The first fuel pricing window under the Price Liberalization Programme of the National Petroleum Authority (NPA), for the month of December 2017, commenced today with most Oil Marketing Companies maintaining pump prices.
The immediate past window of the month of November saw pump prices increase by between 4-8% for both petrol and diesel whiles lpg also went up by some 7.32% depending on the Omc or lpgmc.
Most Omcs moved up from 4.320 and 4.230p/litre for both petrol respectively to 4.490/litre for both products, petrol saw averagely 4.01% whiles diesel also saw 6.13% increases averagely.
Average trading prices per litre for both petrol and diesel prior to this current window continue to remain at around 4.490/litre as of today.
There was an industry wide expectation of some further 1-2% increases in pump prices for this new current window starting today as a result of the abysmal performance of the country’s currency to the dollar.
Previous exchange figures of ghc4.56/$1 shot up to ghc4.67/$1 thereby creating a forex differential of some 11p/$1 or some 2.41% within the past two week window.
International market prices for the two week window for both white products saw a mixed bag, Gasoil saw an increase of about $3.5/metric% to close trading at around $560.5/metric from the previous window figures to $557.0/metric, gasoline went down by $18/metric to close trading at $605/metric.
The exchange losses and International price movements were expected to further increase or impact pump prices by between 1-2% for the current window until the announcement by the Npa of scaling down on the stabilisation levy for diesel and lpg.
This new directive from the National Petroleum Authority’s for a drop in one of the 10 different levies and taxes in the petroleum price build up (price stabilisation and recovery levy) is timely and commendable though it’s actual impact is expected to be wiped by the otherwise pending increases for the current window.
The stabilisation levy meant to cushion consumers in times of shocks and high prices until this current directive was 12p/litre for petrol and 10p for diesel and lpg.
Per the new directive, psrl has seen a reduction of 7p/litre on both diesel and lpg whiles the 12p/litre on petrol remains same and unchanged due to the$18 gain on the international market for pms.
This will have had a net impact of some 1.3% reduction on diesel and lpg whiles petrol will have zero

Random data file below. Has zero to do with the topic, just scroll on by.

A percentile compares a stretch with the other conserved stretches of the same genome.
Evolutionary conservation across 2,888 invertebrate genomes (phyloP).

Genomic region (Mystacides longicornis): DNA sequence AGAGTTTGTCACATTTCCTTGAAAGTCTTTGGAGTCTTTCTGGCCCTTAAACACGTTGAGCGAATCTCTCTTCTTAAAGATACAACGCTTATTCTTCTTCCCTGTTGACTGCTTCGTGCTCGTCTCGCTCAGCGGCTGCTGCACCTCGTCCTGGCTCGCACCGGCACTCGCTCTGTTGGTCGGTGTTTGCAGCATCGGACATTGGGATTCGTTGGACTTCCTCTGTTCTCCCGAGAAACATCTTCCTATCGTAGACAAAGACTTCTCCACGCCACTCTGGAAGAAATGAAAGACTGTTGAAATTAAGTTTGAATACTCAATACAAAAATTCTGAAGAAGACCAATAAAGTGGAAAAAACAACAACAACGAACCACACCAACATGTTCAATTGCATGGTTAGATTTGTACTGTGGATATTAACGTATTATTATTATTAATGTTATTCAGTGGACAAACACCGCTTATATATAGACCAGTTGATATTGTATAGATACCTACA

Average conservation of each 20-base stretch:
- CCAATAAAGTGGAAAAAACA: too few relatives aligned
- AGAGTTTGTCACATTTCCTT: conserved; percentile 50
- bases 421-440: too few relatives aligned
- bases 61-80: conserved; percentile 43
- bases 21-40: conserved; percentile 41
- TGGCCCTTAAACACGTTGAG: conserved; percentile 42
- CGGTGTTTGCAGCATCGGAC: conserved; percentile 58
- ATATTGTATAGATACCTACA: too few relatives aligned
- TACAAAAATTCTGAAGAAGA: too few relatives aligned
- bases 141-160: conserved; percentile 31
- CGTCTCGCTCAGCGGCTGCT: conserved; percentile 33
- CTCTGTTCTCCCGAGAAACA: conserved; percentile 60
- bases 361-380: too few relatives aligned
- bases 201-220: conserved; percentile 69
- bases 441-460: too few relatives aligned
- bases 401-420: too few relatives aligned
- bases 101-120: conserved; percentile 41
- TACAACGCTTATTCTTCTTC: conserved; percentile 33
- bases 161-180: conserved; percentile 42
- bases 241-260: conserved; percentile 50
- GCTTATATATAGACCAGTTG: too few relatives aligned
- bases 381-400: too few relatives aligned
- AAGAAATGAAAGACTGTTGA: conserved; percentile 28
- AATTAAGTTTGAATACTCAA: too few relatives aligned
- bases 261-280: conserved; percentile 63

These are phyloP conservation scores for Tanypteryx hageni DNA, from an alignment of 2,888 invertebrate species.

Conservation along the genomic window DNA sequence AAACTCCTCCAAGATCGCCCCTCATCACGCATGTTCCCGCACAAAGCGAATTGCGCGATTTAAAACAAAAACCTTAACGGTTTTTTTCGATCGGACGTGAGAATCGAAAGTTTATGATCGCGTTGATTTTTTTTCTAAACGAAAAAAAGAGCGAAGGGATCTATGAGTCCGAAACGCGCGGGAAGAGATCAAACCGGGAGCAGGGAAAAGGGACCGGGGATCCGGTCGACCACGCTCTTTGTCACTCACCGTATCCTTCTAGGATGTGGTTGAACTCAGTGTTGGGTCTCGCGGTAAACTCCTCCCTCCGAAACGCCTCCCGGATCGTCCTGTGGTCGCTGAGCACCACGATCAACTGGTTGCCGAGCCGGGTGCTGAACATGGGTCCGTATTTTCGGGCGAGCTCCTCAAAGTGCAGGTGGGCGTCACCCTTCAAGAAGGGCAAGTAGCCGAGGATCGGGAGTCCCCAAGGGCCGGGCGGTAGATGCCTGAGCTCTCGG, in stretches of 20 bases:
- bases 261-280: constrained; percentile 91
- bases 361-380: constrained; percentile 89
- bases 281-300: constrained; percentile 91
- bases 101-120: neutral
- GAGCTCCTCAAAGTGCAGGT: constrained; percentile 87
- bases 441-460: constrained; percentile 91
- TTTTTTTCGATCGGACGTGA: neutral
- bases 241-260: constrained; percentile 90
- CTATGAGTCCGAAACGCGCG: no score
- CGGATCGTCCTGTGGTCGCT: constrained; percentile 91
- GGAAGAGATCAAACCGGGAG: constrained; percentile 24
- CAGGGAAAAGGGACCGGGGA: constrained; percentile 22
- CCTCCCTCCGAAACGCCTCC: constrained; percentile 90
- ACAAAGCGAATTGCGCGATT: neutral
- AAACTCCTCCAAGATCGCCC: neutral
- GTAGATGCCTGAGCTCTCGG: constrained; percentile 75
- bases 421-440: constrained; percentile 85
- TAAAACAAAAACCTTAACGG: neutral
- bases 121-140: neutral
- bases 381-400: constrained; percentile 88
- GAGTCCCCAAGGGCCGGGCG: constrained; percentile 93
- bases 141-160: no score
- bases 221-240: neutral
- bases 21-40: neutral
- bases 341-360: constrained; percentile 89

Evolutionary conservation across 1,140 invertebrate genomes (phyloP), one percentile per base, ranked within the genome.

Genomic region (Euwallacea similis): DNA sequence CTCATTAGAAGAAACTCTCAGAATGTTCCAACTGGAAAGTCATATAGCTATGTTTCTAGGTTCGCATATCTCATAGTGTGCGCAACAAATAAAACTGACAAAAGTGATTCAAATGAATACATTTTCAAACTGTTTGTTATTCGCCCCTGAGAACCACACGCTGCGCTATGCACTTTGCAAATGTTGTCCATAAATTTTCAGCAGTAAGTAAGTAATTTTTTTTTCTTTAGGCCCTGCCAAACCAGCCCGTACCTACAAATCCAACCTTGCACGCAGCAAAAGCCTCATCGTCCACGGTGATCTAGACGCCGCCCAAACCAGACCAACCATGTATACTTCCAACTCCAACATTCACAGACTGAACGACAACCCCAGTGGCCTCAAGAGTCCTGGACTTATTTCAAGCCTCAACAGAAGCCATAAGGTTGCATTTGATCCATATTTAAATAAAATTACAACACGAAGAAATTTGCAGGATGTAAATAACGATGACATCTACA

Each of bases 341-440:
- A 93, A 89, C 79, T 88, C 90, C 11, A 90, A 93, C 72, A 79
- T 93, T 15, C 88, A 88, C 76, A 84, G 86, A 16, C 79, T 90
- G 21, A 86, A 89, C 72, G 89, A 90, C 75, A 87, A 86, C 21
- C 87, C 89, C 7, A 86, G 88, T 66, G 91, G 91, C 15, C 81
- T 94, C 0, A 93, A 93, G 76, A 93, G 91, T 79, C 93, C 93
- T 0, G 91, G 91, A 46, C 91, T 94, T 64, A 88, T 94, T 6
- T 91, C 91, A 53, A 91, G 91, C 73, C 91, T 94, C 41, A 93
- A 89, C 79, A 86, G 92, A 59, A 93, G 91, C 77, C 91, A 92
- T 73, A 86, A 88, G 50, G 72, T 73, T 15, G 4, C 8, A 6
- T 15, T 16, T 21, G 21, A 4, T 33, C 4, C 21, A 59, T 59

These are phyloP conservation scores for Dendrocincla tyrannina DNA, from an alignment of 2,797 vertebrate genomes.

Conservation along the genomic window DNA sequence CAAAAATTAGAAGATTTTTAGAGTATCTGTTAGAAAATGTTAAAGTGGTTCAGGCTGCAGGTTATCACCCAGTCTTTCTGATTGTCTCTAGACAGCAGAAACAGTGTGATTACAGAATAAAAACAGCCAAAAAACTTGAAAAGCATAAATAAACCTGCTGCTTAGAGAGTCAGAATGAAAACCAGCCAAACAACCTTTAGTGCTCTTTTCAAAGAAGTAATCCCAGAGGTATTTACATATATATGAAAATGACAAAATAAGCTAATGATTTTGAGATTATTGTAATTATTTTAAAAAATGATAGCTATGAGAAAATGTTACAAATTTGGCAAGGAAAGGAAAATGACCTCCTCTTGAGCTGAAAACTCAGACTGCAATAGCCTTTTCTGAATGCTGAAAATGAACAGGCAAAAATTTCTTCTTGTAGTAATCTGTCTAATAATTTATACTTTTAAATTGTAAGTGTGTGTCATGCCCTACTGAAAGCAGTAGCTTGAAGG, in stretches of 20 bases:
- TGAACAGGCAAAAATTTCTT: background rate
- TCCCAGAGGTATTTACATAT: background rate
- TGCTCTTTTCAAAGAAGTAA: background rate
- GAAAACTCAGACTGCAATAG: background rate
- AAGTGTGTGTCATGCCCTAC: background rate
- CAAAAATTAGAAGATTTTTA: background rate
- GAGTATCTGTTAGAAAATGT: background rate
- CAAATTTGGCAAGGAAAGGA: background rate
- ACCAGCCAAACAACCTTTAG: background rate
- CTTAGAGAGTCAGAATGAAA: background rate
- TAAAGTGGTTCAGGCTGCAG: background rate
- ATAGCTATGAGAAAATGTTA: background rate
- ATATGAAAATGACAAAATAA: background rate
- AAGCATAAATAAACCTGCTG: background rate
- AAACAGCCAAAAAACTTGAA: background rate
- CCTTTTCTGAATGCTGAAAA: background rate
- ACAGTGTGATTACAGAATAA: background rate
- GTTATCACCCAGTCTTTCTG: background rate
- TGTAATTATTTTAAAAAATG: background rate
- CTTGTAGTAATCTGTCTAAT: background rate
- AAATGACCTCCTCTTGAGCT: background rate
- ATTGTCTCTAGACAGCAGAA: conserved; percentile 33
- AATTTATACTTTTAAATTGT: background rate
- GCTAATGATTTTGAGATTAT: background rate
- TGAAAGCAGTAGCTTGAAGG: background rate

This also would have meant a price of a gallon currently averaging around 20.204 for PMS (petrol) and Ghc20.204 for AGO (diesel) across most pumps would have seen a net reduction by 1.53%. to close trading at ghc19.89/gallon for both products.
Pump prices for both products recorded so far however indicates no real movement or change in prices as the otherwise pending increases have been knocked off or curtailed by the new directive from the Npa.
We commend the government for the timely intervention to arrest further price hikes at the pumps and will urge the government to review the special petroleum tax (SPT) on the price build to bring down fuel prices as the coming year will be a very difficult one for consumers across the country if the current price build is left to continue causing any further escalation in fuel prices in the country.
It is our belief that the fixing of the special petroleum Tax to a specific amount or a movement from the current 15% on Ex-Depot to Ex-Refinery position as the levels continues to remain very high, accounting for over 47% on current ex pump prices,
Per the current mix and the nature of the existing price build up, any future shocks on world market prices or the forex in the coming weeks will likely have a very negative impact on the already soaring pump prices and consumers eventually.
We further implore on the Government to set up a bi-partisan parliamentary enquiry into the recent pre-mix fuel diversion scandal to unveil and prosecute the criminals engaged in this practice to deprive the fishermen of the needed products and eventual blending sale of same to unsuspecting consumers across the country.